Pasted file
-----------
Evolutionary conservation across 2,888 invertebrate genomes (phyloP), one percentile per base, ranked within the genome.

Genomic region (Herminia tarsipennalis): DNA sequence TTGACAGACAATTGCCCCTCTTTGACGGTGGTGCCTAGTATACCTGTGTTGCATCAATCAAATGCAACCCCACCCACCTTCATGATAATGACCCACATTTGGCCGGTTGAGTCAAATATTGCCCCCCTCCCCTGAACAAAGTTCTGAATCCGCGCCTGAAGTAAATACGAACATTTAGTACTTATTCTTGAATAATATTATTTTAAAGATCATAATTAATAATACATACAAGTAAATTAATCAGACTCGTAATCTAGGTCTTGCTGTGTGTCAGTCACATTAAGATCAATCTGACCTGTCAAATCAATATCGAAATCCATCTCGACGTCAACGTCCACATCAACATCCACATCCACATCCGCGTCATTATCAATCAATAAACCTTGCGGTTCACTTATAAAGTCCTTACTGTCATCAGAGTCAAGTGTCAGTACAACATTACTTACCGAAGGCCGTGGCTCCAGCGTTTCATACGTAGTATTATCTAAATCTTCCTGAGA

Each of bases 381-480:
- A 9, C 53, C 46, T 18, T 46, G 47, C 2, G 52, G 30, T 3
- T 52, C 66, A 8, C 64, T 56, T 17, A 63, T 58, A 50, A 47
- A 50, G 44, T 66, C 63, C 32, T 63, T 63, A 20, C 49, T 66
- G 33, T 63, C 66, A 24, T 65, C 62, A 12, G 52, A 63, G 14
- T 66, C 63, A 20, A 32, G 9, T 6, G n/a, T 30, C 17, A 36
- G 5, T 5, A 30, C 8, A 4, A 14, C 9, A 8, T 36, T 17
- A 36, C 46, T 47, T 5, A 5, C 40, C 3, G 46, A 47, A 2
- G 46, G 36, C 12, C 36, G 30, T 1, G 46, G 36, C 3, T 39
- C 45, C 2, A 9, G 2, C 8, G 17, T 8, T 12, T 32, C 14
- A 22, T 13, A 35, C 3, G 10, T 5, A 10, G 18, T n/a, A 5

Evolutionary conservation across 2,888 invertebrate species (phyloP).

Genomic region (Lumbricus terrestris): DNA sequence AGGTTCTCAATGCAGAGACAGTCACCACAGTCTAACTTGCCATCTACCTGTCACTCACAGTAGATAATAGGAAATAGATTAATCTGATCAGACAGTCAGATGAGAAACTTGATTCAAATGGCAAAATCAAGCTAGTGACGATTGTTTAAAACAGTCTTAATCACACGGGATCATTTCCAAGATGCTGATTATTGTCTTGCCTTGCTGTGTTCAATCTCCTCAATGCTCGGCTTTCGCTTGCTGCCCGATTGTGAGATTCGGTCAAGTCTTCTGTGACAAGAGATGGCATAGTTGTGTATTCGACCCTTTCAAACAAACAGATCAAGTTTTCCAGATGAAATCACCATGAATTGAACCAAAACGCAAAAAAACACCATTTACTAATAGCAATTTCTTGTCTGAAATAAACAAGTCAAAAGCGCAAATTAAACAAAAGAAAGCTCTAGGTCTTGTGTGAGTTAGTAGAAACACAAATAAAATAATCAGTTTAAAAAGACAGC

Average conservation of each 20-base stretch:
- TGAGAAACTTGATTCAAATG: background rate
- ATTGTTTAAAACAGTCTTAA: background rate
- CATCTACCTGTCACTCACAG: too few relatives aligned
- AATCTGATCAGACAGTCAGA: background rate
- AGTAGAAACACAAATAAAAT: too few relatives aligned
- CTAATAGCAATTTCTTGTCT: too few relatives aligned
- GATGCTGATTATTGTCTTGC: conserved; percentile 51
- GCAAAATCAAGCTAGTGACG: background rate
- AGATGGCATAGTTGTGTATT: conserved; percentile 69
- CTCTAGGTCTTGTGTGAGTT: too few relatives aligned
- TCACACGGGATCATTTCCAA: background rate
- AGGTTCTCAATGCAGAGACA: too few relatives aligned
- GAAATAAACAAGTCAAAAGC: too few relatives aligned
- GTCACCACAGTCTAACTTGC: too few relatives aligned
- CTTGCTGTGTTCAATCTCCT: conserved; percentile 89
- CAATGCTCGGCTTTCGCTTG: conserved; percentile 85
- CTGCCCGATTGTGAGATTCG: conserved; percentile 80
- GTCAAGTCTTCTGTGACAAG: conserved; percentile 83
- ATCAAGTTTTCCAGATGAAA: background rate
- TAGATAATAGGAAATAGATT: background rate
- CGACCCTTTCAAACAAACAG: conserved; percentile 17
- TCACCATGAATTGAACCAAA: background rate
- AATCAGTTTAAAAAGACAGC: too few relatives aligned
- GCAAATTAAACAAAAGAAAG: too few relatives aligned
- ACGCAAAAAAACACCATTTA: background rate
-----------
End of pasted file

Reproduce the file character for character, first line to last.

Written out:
Evolutionary conservation across 2,888 invertebrate genomes (phyloP), one percentile per base, ranked within the genome.

Genomic region (Herminia tarsipennalis): DNA sequence TTGACAGACAATTGCCCCTCTTTGACGGTGGTGCCTAGTATACCTGTGTTGCATCAATCAAATGCAACCCCACCCACCTTCATGATAATGACCCACATTTGGCCGGTTGAGTCAAATATTGCCCCCCTCCCCTGAACAAAGTTCTGAATCCGCGCCTGAAGTAAATACGAACATTTAGTACTTATTCTTGAATAATATTATTTTAAAGATCATAATTAATAATACATACAAGTAAATTAATCAGACTCGTAATCTAGGTCTTGCTGTGTGTCAGTCACATTAAGATCAATCTGACCTGTCAAATCAATATCGAAATCCATCTCGACGTCAACGTCCACATCAACATCCACATCCACATCCGCGTCATTATCAATCAATAAACCTTGCGGTTCACTTATAAAGTCCTTACTGTCATCAGAGTCAAGTGTCAGTACAACATTACTTACCGAAGGCCGTGGCTCCAGCGTTTCATACGTAGTATTATCTAAATCTTCCTGAGA

Each of bases 381-480:
- A 9, C 53, C 46, T 18, T 46, G 47, C 2, G 52, G 30, T 3
- T 52, C 66, A 8, C 64, T 56, T 17, A 63, T 58, A 50, A 47
- A 50, G 44, T 66, C 63, C 32, T 63, T 63, A 20, C 49, T 66
- G 33, T 63, C 66, A 24, T 65, C 62, A 12, G 52, A 63, G 14
- T 66, C 63, A 20, A 32, G 9, T 6, G n/a, T 30, C 17, A 36
- G 5, T 5, A 30, C 8, A 4, A 14, C 9, A 8, T 36, T 17
- A 36, C 46, T 47, T 5, A 5, C 40, C 3, G 46, A 47, A 2
- G 46, G 36, C 12, C 36, G 30, T 1, G 46, G 36, C 3, T 39
- C 45, C 2, A 9, G 2, C 8, G 17, T 8, T 12, T 32, C 14
- A 22, T 13, A 35, C 3, G 10, T 5, A 10, G 18, T n/a, A 5

Evolutionary conservation across 2,888 invertebrate species (phyloP).

Genomic region (Lumbricus terrestris): DNA sequence AGGTTCTCAATGCAGAGACAGTCACCACAGTCTAACTTGCCATCTACCTGTCACTCACAGTAGATAATAGGAAATAGATTAATCTGATCAGACAGTCAGATGAGAAACTTGATTCAAATGGCAAAATCAAGCTAGTGACGATTGTTTAAAACAGTCTTAATCACACGGGATCATTTCCAAGATGCTGATTATTGTCTTGCCTTGCTGTGTTCAATCTCCTCAATGCTCGGCTTTCGCTTGCTGCCCGATTGTGAGATTCGGTCAAGTCTTCTGTGACAAGAGATGGCATAGTTGTGTATTCGACCCTTTCAAACAAACAGATCAAGTTTTCCAGATGAAATCACCATGAATTGAACCAAAACGCAAAAAAACACCATTTACTAATAGCAATTTCTTGTCTGAAATAAACAAGTCAAAAGCGCAAATTAAACAAAAGAAAGCTCTAGGTCTTGTGTGAGTTAGTAGAAACACAAATAAAATAATCAGTTTAAAAAGACAGC

Average conservation of each 20-base stretch:
- TGAGAAACTTGATTCAAATG: background rate
- ATTGTTTAAAACAGTCTTAA: background rate
- CATCTACCTGTCACTCACAG: too few relatives aligned
- AATCTGATCAGACAGTCAGA: background rate
- AGTAGAAACACAAATAAAAT: too few relatives aligned
- CTAATAGCAATTTCTTGTCT: too few relatives aligned
- GATGCTGATTATTGTCTTGC: conserved; percentile 51
- GCAAAATCAAGCTAGTGACG: background rate
- AGATGGCATAGTTGTGTATT: conserved; percentile 69
- CTCTAGGTCTTGTGTGAGTT: too few relatives aligned
- TCACACGGGATCATTTCCAA: background rate
- AGGTTCTCAATGCAGAGACA: too few relatives aligned
- GAAATAAACAAGTCAAAAGC: too few relatives aligned
- GTCACCACAGTCTAACTTGC: too few relatives aligned
- CTTGCTGTGTTCAATCTCCT: conserved; percentile 89
- CAATGCTCGGCTTTCGCTTG: conserved; percentile 85
- CTGCCCGATTGTGAGATTCG: conserved; percentile 80
- GTCAAGTCTTCTGTGACAAG: conserved; percentile 83
- ATCAAGTTTTCCAGATGAAA: background rate
- TAGATAATAGGAAATAGATT: background rate
- CGACCCTTTCAAACAAACAG: conserved; percentile 17
- TCACCATGAATTGAACCAAA: background rate
- AATCAGTTTAAAAAGACAGC: too few relatives aligned
- GCAAATTAAACAAAAGAAAG: too few relatives aligned
- ACGCAAAAAAACACCATTTA: background rate